Scheme won’t stop rogue landlords

Property to let EMN-150213-145140001

Property to let EMN-150213-145140001

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Hastings and St Leonards landlords claim the Selective Licensing Scheme scheme will not sift out rogue landlords or address anti-social behaviour and will only penalise good landlords.

A spokesperson for Hastings and St Leonards Landlords (HSLL) said Hastings Borough Council’s (HBC) misled the public during the public consultation and the council’s claim that selective licensing will help rid the town of rogue landlords is also misleading, adding: “What have HBC been doing for tenants in the private rented sector for the past 20 years? Having to license landlords and properties proves that the council have not been robust in dealing with rogue landlords or improving standards in the Private Rented Sector.

“Selective licensing will penalise good landlords by making them pay for a license for every property they rent so that they can continue to do their job – whilst giving them no new powers to deal with anti-social behaviour (ASB).”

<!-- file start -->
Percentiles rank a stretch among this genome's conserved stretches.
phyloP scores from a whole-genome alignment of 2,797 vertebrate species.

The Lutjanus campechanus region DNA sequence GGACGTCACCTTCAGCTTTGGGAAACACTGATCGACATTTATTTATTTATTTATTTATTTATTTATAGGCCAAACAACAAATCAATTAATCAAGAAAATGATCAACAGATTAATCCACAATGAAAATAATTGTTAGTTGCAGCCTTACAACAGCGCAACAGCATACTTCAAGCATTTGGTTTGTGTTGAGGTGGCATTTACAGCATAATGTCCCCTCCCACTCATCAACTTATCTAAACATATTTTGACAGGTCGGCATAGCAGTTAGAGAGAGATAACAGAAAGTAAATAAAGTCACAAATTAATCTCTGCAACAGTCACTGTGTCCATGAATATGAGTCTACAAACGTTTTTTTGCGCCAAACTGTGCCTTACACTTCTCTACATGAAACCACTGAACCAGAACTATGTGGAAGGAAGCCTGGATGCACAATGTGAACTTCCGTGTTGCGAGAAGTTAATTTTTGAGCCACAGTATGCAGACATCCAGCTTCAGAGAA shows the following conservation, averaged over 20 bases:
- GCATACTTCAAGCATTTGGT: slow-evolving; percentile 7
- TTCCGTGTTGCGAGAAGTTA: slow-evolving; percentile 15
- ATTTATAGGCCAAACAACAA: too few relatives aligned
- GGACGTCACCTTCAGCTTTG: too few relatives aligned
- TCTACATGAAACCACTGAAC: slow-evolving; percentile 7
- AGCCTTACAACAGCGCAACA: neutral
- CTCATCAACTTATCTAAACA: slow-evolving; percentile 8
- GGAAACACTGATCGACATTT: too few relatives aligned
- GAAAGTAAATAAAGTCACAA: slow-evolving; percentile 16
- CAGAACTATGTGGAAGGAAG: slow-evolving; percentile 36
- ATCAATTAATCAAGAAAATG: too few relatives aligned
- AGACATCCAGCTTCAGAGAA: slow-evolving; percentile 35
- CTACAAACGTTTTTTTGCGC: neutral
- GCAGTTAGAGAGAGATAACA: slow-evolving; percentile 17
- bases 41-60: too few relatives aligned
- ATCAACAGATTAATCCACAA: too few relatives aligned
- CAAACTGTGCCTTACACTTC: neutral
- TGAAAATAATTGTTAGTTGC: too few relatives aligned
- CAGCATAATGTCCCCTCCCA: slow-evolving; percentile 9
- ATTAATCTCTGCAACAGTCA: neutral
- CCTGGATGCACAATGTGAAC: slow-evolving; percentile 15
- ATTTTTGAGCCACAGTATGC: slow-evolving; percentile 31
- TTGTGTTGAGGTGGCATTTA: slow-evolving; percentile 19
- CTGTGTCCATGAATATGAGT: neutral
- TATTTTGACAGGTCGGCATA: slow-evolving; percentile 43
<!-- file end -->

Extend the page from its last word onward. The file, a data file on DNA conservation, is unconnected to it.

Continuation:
“We have reports of drug dealers and persistent offenders of ASB being issued notice to leave by landlords but receiving advice from HBC and Brighton Housing Trust to stay in their property until evicted by bailiffs!”

“Rogue landlords will ignore the scheme just as they have the additional House of Multiple Occupation licensing scheme which HBC claim has been a success - over 2000 properties originally identified as needing a license, yet 3.5 years later less than 600 have been licensed leaving 1400 unlicensed and potentially unsafe – only one landlord has been prosecuted for not licensing a property despite HBC receiving funding in excess 200k from central government to help deal with rogue landlords, this can hardly be described as a success and the same will happen with selective licensing (SL).”

The HSLL spokesman said a vital element of HBC’s anti-social claim was not disclosed. “The public were misled during the SL consultation – claims by HBC that selective licensing should be brought in because the private rented sector was to blame for ASB have been disproved.

“The consultation document did not disclose that the original ASB statistics report from safer communities and the police concluded that ‘privately rented dwellings have the smallest impact on ASB in an area’.”